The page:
Oncology Practice during the COVID-19 Pandemic
According to Al-Shamsi et al., patients with cancer have an estimated two-fold increased risk of contracting COVID-19 than the general population.6 One method to decrease risk is to use telemedicine to minimize face-to-face visits which can help mitigate exposure and further transmission. Examples of successful telemedicine in oncology include remote chemotherapy supervision and education, symptom management, survivorship care, palliative care, and clinical trials.
The University of Rochester Specialized Oncology Care and Re-search in the Elderly (UR SOCARE) clinic, an interdisciplinary care team that receives referrals from oncologists, was able to switch to telehealth services during the pandemic.7 As part of the care team, a pharmacist meets with a patient via telephone for medication re-view and to identify potential interventions. This system provided elderly patients with a safe alternative for oncology care without putting them at risk for exposure to COVID-19.
A team at Memorial Sloan Kettering Cancer Center (MSK) created a program to detect patients who tested positive for the virus and a protocol for providing at-home care.8 Each day patients completed a 10-question electronic or telephone survey to report any COVID-19 symptoms. Based on severity of symptoms, an automated alert was sent to the care team, which would determine follow-up.
Between March 26 and June 17, 2020, the team enrolled 763 patients who filled out 10,044 questionnaires. Of the 239 patients who completed the satisfaction survey, 92% felt the time and effort to report symptoms was worth it, 93% of those with a pulse oximeter agreed that it made them feel more comfortable being at home, 90% felt connected and safe with the COVID-19 management team, and 62% felt that taking part in the program helped prevent visits to the emergency room or urgent care center. This program allowed successful monitoring of cancer patients diagnosed with COVID-19 while keeping healthcare providers and other patients safe from potential infection.
Telemedicine services have expanded rapidly in recent years, with the COVID-19 pandemic drastically accelerating this process. Several studies have demonstrated the benefit of utilizing telemedicine for providing safe and effective patient care in various settings, however, further studies are needed to demonstrate the wide-ranging benefit to patients with cancer. In addition, more studies are needed to measure specific outcomes and metrics for programs implemented. Oncology pharmacists are in a prime position to continue to cultivate and utilize telehealth services to provide high-quality patient care while demonstrating outcomes.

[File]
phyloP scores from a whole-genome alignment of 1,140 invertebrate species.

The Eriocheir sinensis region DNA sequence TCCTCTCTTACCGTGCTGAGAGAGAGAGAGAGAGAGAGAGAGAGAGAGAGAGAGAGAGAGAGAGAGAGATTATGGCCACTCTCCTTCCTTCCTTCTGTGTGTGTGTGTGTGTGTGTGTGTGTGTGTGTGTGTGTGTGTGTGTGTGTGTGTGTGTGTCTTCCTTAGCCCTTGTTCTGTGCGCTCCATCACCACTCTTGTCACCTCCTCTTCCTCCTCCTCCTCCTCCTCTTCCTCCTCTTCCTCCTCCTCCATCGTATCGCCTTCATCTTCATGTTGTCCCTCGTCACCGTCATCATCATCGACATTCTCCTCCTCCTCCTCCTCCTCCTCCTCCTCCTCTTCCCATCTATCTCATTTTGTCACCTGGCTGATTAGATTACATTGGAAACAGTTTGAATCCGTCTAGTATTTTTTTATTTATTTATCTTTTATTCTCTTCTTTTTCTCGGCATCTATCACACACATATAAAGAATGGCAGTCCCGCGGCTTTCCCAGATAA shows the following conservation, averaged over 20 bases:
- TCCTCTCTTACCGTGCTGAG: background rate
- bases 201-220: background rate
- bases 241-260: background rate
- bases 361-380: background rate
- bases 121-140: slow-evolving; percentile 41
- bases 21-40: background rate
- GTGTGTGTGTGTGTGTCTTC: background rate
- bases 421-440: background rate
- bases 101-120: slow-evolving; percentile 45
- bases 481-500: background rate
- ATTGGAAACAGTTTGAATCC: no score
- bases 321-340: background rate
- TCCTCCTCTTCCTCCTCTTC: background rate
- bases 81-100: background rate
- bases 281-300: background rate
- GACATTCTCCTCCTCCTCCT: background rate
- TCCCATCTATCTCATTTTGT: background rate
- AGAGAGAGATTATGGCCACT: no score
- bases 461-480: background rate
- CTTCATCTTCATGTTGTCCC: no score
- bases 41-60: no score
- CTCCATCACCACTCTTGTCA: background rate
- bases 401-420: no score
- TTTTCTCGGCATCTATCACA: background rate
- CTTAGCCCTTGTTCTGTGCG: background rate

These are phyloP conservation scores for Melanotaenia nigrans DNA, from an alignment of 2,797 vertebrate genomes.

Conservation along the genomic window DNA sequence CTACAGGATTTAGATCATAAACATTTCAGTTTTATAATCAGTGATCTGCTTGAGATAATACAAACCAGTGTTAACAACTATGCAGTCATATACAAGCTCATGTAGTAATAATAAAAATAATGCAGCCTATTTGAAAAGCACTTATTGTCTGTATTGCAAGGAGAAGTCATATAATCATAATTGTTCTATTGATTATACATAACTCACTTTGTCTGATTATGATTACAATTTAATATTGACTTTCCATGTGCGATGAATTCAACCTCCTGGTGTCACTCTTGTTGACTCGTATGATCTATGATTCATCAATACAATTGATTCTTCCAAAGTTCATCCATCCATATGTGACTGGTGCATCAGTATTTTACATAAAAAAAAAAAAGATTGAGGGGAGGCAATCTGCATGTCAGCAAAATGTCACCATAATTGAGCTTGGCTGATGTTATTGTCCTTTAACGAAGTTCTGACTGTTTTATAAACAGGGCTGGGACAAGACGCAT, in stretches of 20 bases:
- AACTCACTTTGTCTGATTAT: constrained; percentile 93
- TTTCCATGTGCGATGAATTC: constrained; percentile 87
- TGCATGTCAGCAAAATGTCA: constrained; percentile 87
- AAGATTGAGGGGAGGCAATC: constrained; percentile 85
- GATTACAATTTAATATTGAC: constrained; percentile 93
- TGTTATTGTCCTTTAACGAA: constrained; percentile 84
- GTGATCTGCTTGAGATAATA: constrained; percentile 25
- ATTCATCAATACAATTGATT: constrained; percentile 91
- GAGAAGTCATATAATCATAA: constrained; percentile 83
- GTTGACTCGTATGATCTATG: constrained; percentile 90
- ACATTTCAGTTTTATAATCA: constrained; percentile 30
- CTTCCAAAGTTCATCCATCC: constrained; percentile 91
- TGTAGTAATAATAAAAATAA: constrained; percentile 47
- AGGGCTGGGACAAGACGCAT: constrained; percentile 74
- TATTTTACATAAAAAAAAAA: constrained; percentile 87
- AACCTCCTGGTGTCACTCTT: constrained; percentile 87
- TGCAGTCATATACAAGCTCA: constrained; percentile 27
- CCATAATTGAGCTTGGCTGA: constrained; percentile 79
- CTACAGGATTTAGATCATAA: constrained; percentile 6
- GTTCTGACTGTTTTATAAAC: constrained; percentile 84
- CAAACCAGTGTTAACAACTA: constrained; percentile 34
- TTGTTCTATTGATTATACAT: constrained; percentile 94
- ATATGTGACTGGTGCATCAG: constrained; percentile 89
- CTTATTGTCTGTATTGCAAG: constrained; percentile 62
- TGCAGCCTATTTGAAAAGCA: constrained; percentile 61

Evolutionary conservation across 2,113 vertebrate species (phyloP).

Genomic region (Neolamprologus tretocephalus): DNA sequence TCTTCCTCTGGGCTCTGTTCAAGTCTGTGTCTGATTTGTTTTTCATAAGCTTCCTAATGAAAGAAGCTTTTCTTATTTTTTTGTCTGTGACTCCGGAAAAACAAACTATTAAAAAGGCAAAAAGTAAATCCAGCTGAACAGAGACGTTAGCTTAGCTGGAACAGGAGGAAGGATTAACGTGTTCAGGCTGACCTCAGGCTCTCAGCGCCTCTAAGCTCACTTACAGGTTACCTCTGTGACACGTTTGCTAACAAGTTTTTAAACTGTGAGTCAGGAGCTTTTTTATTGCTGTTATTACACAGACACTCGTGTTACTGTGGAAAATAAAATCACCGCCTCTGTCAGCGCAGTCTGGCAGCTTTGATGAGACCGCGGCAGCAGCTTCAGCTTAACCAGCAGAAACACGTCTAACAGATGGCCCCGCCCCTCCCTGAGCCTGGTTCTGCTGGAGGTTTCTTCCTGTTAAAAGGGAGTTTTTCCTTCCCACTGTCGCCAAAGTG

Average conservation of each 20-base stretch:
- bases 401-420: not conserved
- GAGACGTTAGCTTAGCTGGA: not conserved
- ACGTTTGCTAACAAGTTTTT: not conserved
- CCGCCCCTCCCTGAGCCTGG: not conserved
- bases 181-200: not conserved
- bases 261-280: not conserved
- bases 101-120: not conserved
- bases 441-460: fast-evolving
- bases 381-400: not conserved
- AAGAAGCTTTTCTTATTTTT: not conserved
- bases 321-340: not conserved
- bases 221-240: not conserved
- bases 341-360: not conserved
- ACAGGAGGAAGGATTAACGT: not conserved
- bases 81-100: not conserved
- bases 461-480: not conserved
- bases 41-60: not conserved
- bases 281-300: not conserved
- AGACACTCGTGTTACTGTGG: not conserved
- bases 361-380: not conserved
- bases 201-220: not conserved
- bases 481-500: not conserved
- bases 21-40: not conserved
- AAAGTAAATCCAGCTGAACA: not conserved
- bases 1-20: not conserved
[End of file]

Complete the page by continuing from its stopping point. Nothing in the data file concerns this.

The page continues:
- Badowski ME, Walker S, Bacchus S, et al. Providing Comprehensive Medication Management in Telehealth. Pharmacotherapy. 2018;38(2):e7-e16. doi:10.1002/phar.2071
- Wechkunanukul K, Parajuli DR, Hamiduzzaman M. Utilising digital health to improve medication-related quality of care for hypertensive patients: An integrative literature review. World J Clin Cases. 2020;8(11):2266-2279. doi:10.12998/wjcc.v8.i11.2266
- Litke J, Spoutz L, Ahlstrom D, et al. Impact of the clinical pharmacy specialist in telehealth primary care. Am J Health Syst Pharm. 2018;75(13):982-986. doi:10.2146/ajhp170633
- Singh LG, Accursi M, Korch Black K. Implementation and outcomes of a pharmacist-managed clinical video telehealth anticoagulation clinic. Am J Health Syst Pharm. 2015;72(1):70-73. doi:10.2146/ajhp130750
- Segal E, Alwan E, Pitney C, et al. Establishing clinical pharmacist telehealth services during the COVID-19 pandemic, Am J Health Syst Pharm. 2020; 77(17): 1403–08. doi.org/10.1093/ajhp/zxaa184
- Al-Shamsi HO, Alhazzani W, Alhuraiji A, et al. A practical approach to the management of cancer patients during the novel coronavirus disease 2019 (COVID-19) pandemic: an international collaborative group. Oncologist. 2020;25(6):e936-e945. doi:10.1634/theoncologist.2020-0213
- DiGiovanni G, Mousaw K, Lloyd T, et al. Development of a telehealth geriatric assessment model in response to the COVID-19 pandemic. J Geriatr Oncol. 2020;11(5):761-763. doi:10.1016/j.jgo.2020.04.007
- Majeed J, Garcia J, Holland J, et al. When a cancer patient tests positive for Covid-19.” Harvard Business Review, July 16, 2020. hbr.org/2020/07/when-a-cancer-patient-tests-positive-for-covid-19. Accessed September 20, 2020.